O taste and see that the LORD is good: blessed is the man that trusteth in him. (Psalm 34:8, KJV)
This is the thought I seemed to grow up with. I remember spending a lot of time in the forest among the sword ferns, under a large Douglas fir tree thinking about God, eternity, death, and whether or not anyone would miss me when I was dead. Mother did take me to Sunday School and church. We attended a small gathering in an unused room in the local school building, but I don’t ever remember being told that God or Jesus could make a difference in my life. Only once in 18 years while attending this church do I remember an invitation to accept Jesus as Lord and Savior. I was about 11 or 12 years old and the invitation took me by surprise — it seemed weird. It seemed like the thing to respond to, but I also thought I was too young and had a lot of life to live so I refused this life changing invitation.
Time went on during the teen years and I continued in rebellion against God and getting more and more hardened in heart. At about 16 our youth group was having a discussion about God, focusing on Jesus, and the miracles He did while here on earth. The leaders were doing their best to encourage the group to recognize Jesus as God, but the decision I made that night in my heart was Jesus was a good teacher of God, but He was just a man. This set me up for more hardening and self-righteousness.
After High school graduation I moved to a little community in Central Oregon for work. All the spiritual insecurities were under control, even if they were just under the surface. I had been accepted by the young people of the community and so on New Years Eve was invited to a party at one boy’s home. At the party, coming in the door was a new girl I had never seen before. Nice looking, long blond hair. Within a week I did something I had never done before: I asked her for a date. (Just to put it in perspective a year and 6 months later we were married.)
One day while we were hanging out the discussion came around to spiritual things. I gave her my “wisdom,” which was, “the miracles that Jesus performed were only for 2000 years ago and not for this day and age.” Her response was, “God hasn’t changed, He is still doing miracles.” That was the end of the discussion. The impact on me was sudden and life changing. It was exactly what this soul needed to hear to give hope to all the insecurities of the soul.
It was two years before there was any change, but we did start attending church and I even responded to altar calls and would pray, but it seemed God was very far away. I had sin that was very hard for me to shake off. If someone had told me that I was saved because I had prayed and repented I could not have accepted that. I needed some conformation of forgiveness. Meanwhile, my wife, who had strayed away from God at the time I met her, got right with God, so I kept putting along because something told me it was the right thing to do.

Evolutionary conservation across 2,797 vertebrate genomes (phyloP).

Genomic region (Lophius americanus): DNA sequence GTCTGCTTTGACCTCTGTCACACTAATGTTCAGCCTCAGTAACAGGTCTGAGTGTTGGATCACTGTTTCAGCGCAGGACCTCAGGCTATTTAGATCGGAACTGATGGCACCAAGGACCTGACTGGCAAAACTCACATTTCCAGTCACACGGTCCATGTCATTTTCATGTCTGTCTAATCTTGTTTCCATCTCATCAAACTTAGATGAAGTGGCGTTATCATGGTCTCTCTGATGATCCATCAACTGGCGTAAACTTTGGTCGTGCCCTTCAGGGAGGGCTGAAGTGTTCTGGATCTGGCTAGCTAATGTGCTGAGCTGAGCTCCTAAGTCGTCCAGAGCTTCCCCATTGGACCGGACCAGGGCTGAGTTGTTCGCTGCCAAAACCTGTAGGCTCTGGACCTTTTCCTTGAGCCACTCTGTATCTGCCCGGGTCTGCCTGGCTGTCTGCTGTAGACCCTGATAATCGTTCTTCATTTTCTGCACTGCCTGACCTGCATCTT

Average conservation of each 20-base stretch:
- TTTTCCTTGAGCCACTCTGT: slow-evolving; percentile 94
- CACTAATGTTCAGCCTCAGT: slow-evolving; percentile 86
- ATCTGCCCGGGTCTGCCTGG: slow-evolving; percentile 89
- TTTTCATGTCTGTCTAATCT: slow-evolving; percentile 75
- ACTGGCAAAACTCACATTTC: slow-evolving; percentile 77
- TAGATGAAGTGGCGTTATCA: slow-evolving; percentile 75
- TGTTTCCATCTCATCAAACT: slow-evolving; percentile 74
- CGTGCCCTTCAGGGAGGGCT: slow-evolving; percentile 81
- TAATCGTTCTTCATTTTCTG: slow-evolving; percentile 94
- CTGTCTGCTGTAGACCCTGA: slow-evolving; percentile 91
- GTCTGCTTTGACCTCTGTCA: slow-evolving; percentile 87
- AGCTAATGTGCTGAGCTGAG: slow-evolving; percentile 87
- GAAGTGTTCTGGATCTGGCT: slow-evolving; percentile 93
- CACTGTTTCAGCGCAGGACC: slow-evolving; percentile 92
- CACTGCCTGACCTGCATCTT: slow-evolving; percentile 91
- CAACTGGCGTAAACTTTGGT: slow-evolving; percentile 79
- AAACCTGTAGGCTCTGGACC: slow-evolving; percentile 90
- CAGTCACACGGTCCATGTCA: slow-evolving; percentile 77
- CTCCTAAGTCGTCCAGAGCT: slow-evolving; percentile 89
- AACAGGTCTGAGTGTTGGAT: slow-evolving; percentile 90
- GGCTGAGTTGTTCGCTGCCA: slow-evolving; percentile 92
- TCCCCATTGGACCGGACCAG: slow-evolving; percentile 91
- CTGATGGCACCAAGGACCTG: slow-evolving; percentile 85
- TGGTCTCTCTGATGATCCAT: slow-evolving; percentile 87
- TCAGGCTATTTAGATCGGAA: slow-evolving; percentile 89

God is faithful. It was January 4th, two years after I met my wife, about a year and a half after she told me “God is not dead, he’s still doing miracles,” that a change occurred. We were in the last night of revival services. Everyone had gathered around the piano and sang; everyone who wanted to testify had testified; prayer requests had been made and prayed for, and the evangelist preached and made his altar call. I responded.
Everything went off just in typical order. That is when God changed the order of the service. After the dismissal prayer had been prayed, a sister on the back row started praying and worshiping very quietly in a language that I didn’t understand. (Did I mention the church we attended was a Holiness Pentecostal church?) Everyone was very quiet and respectful, even me, but I was ready to go because I needed to smoke a cigarette. A spirit of reverence and awe began to come over me. I thought about resisting but allowed it to continue. About this time a voice in my head began to speak, “It’s now or never, repent.” There wasn’t time to go to the alter, things were very urgent. There was a very real presence of God in that place. (In my own mind I have often likened my new birth to Isaiah 6:1-5 and Saul in Acts 9:3-9. Not the same scenario but, the same of the presence of God.) I don’t know how long I prayed, but I wanted God to know I repent and if you will save me I’ll do whatever you ask.
For me, here is the clincher. Remember the cigarette? When I could finally stop praying I found I didn’t want it anymore. On the way home I littered the side of the highway and threw my package out never again tempted by the habit again.
“…old things are passed away, behold, all things have become new.” (2 Corinthians 5:17, NKJV)
As I end this testimony I would like to make this disclaimer. I have been very convicted about all the “I’s” and “me’s” in the narrative. This is a testimony about what our Creator and Holy God can do for any heart that will seek Him honestly with a contrite heart.
Bio :: Bob is a retired pastor living in Eastern Oregon. He and his wife Jerry have two children, seven grandchildren, and eight great grandchildren. He enjoys working in the yard and garden, reading, and visiting his wife, who lives in a nursing home, as often as he can. He also meets weekly with most lively group of men he has ever met for a Bible study.